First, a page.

The Western Governors' Association is an independent, nonprofit organization representing the Governors of 19 states and three US-Flag Pacific islands. Through their Association, the Governors identify and address key policy and governance issues that include natural resources, the environment, human services, economic development, intergovernmental relations and international relations. Governors use the WGA to develop and advocate policies that reflect regional interests and relationships in debates at the national and state levels.
The Western Regional Climate Center (WRCC) is one of six regional climate centers in the U. S. managed by NOAA's National Climatic Data Center (NCDC). The mission of the WRCC is to disseminate high quality climate data and information pertaining to the western United States; foster better use of this information in decision-making; conduct applied research related to climate issues; and improve the coordination of climate-related activities at state, regional and national scales. The WRCC serves as a focal point for coordination of applied climate activities in the West; maintains links to other climate programs such as the NCDC, state climatologists, and other Regional Climate Centers (RCCs); and conducts applied research on climate issues affecting the West.
The Western States Water Council is an organization consisting of representatives appointed by the governors of 18 western states. Since its creation, through adoption of a resolution at the Western Governors' Conference in 1965, the Council has striven to fulfill its chartered purposes. The purposes of the Council are: (1) to accomplish effective cooperation among western states in the conservation, development and management of water resources; (2) to maintain vital state prerogatives, while identifying ways to accommodate legitimate federal interests; (3) to provide a forum for the exchange of views, perspectives, and experiences among member states; and (4) to provide analysis of federal and state developments in order to assist member states in evaluating impacts of federal laws and programs and the effectiveness of state laws and policies.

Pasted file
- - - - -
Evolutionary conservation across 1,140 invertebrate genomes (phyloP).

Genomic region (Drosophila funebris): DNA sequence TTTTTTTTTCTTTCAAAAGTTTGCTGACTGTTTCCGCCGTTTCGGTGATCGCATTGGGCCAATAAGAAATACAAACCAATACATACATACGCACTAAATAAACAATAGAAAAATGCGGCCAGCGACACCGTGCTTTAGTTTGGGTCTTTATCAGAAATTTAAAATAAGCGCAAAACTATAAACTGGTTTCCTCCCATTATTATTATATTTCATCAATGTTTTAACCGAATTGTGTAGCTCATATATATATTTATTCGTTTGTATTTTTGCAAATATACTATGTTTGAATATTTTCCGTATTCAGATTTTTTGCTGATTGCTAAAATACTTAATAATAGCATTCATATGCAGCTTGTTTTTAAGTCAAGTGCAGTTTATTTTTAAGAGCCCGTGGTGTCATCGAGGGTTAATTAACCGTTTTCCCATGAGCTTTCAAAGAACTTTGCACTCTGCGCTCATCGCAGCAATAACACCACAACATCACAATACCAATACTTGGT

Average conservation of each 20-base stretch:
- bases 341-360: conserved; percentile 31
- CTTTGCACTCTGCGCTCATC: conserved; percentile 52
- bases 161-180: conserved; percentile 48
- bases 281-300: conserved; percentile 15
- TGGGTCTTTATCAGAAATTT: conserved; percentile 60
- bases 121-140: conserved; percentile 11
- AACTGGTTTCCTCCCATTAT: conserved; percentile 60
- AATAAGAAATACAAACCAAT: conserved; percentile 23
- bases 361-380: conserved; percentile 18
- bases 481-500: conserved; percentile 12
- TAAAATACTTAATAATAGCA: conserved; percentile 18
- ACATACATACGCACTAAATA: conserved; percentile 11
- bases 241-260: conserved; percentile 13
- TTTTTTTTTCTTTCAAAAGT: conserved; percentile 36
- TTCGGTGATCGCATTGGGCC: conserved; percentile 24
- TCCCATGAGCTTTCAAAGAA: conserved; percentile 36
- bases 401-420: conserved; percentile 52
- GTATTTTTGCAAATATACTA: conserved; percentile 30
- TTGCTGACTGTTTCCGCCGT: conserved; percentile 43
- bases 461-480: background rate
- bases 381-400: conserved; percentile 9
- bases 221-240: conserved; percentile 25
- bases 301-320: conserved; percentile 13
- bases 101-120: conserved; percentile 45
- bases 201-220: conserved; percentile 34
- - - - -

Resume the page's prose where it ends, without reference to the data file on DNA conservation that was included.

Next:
The Alaska Climate Adaptation Science Center is one of nine regional Climate Adaptation Science Centers (CASCs) under the Department of the Interior (DOI) managed by the U. S. Geological Survey's (USGS) National Climate Adaptation Science Center. The mission of the Centers and National CASC is to "deliver science to help fish, wildlife, water, land, and people adapt to a changing climate. " CASCs provide the tools that managers need to develop and implement strategies that address the impacts of climate change on natural and cultural resources.
The Snow Survey and Water Supply Forecasting program provides western states and Alaska with information on future water supplies (January - June for the current year). USDA Natural Resources Conservation Service field staff collect and analyze data on depth and water equivalent of the snowpack at more than 1,200 mountain sites and estimate annual water availability, spring runoff, and summer streamflows. Individuals, organizations, and state and federal agencies use these forecasts for decisions relating to agricultural production, fish and wildlife management, municipal and industrial water supply, urban development, flood control, recreation power generation, and water quality management.
Resource Category: Monitoring and Reporting
Pacific Northwest (PNW) Science Update is a periodical published several times a year by the U.S. Forest Service PNW Research Station. This series contributes scientific knowledge about natural resource and environmental issues, and the website provides archived PDFs of each PNW Science Update. Notable issues include Issue 6: Western Forest, Fire Risk and Climate Change; and Issue 17: Changing with the Climate.
Resource Category: Assessments